Teague victims step forward… under pressure

A statement from the University of Minnesota today carries a disturbing piece of information about the actions of the local news media.

It comes from two women who were the victims of former University of Minnesota athletic director Norwood Teague, who stepped forward to identify themselves today.

Erin Dady, special assistant to the president at the U of M, and onetime chief of staff to St. Paul Mayor Chris Coleman; and Ann Aronson, the deputy chief of staff in Kaler’s office, felt compelled to go public partly because members of the media, they said, were trying to learn their identities.

As a general principle, journalists generally agree not to “out” victims of sexual abuse and harassment. That they felt compelled to step forward raises some ethical questions.

Statement of Ann Aronson and Erin Dady

We are the two women who filed the initial complaints of sexual harassment and assault by Norwood Teague at the University of Minnesota. We are members of President Kaler’s senior leadership team, and Teague was a colleague of ours on that team.

We felt compelled to report Teague’s behavior because it was frightening and wrong. We believed there would be others, and we felt a duty to help protect them.

When filing our complaints, we intended to keep our identities confidential. It is difficult to report sexual harassment and assault and endure a public examination that includes speculative news coverage. President Kaler strove to maintain our confidentiality and is taking decisive steps to review and investigate all sexual harassment allegations and the climate in Gopher athletics. He has made it clear that the University of Minnesota will not tolerate sexual harassment. For that we are very grateful.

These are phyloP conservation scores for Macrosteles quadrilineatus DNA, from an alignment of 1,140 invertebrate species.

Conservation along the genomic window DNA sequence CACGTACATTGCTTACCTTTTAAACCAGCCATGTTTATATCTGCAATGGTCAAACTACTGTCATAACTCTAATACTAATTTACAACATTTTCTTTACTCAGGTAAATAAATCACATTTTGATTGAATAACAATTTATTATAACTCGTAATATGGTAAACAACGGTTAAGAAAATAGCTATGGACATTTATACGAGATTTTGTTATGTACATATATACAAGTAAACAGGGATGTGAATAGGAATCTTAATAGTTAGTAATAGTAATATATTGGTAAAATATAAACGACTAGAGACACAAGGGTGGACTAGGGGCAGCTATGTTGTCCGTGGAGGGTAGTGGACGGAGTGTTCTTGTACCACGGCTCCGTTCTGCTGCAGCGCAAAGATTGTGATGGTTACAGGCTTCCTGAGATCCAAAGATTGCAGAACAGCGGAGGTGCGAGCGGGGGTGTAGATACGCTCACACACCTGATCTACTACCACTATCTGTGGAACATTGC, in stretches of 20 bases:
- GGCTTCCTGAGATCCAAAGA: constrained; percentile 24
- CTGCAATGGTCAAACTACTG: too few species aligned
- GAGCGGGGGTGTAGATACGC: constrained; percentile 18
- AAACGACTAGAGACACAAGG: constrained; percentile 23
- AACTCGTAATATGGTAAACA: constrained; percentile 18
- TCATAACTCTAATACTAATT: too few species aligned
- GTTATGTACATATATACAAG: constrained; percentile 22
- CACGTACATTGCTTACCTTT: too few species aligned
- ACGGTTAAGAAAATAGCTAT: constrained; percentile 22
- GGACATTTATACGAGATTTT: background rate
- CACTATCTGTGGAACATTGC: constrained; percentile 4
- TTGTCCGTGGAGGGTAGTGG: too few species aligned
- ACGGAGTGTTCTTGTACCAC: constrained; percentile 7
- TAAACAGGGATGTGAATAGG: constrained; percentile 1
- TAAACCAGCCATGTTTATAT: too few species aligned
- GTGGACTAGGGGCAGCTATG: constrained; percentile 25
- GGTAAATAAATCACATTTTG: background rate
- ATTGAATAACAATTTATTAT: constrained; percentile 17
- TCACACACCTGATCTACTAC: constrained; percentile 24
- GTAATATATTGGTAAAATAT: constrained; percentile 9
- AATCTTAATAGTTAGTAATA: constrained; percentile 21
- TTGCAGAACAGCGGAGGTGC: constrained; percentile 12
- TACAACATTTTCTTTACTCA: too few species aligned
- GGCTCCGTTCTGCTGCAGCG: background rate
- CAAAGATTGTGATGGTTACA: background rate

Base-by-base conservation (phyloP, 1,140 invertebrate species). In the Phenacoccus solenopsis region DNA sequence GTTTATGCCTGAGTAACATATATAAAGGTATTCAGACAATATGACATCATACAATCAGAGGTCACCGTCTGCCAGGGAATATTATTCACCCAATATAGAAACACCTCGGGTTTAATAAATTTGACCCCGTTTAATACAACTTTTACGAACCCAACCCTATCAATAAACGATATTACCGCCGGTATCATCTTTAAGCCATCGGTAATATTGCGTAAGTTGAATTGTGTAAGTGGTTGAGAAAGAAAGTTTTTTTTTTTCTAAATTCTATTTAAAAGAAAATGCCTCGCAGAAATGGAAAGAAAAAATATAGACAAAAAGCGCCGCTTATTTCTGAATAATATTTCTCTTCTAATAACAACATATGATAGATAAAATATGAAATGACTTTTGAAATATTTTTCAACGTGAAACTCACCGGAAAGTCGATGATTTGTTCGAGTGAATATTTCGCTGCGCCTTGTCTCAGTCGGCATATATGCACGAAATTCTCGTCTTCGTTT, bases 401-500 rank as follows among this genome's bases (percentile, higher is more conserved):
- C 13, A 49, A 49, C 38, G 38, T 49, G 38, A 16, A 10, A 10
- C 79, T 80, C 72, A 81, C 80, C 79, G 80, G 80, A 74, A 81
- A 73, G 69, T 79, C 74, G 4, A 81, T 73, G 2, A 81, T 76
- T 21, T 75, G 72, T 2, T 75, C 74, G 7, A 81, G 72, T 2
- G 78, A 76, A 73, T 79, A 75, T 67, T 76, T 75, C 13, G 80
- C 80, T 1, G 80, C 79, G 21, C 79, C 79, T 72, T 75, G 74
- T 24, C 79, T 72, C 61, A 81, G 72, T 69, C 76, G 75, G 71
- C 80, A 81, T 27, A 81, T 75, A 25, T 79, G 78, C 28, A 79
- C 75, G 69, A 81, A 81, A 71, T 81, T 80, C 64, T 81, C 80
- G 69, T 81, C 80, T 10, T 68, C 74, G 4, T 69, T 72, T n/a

Unfortunately, Teague has sent an email inside and outside of the U of M community, disclosing that these incidents of unwelcome sexual advances and verbal and physical sexual misconduct occurred at a University of Minnesota senior leadership retreat. With only a dozen women having attended the retreat, our identities have been rumored and speculated about. And some members of the media have sought to discover who we are.

We therefore decided to reveal our identities ourselves, today, in this public statement. We ask you to respect our privacy and the privacy of others who decide to take such action.

Sexual harassment is a predatory act. Having too much to drink does not excuse it. It’s a problem that continues to plague our institutions and our working lives despite programs and training designed to suppress it. The only way to eliminate it is to call attention to it when you see it or experience it.

In sharing our story today, we hope to make it easier for those who experience sexual harassment and assault to come forward. We stand with them.

Earlier this week, Star Tribune reporter Amelia Rayno stepped forward to announce that she, too, had been harassed by Teague. But she had the luxury of choosing to make her identity known.

Reinforced by this situation is the reality that there’s a tremendous price to be paid by trying to stop sexual assault and harassment. Abusers and harassers know that; that’s part of the problem. Women shouldn’t feel they’re being hunted for trying to stop predators.

After issuing the statement on the women’s behalf, university officials asked local media to respect their privacy and insisted that no interviews will be given.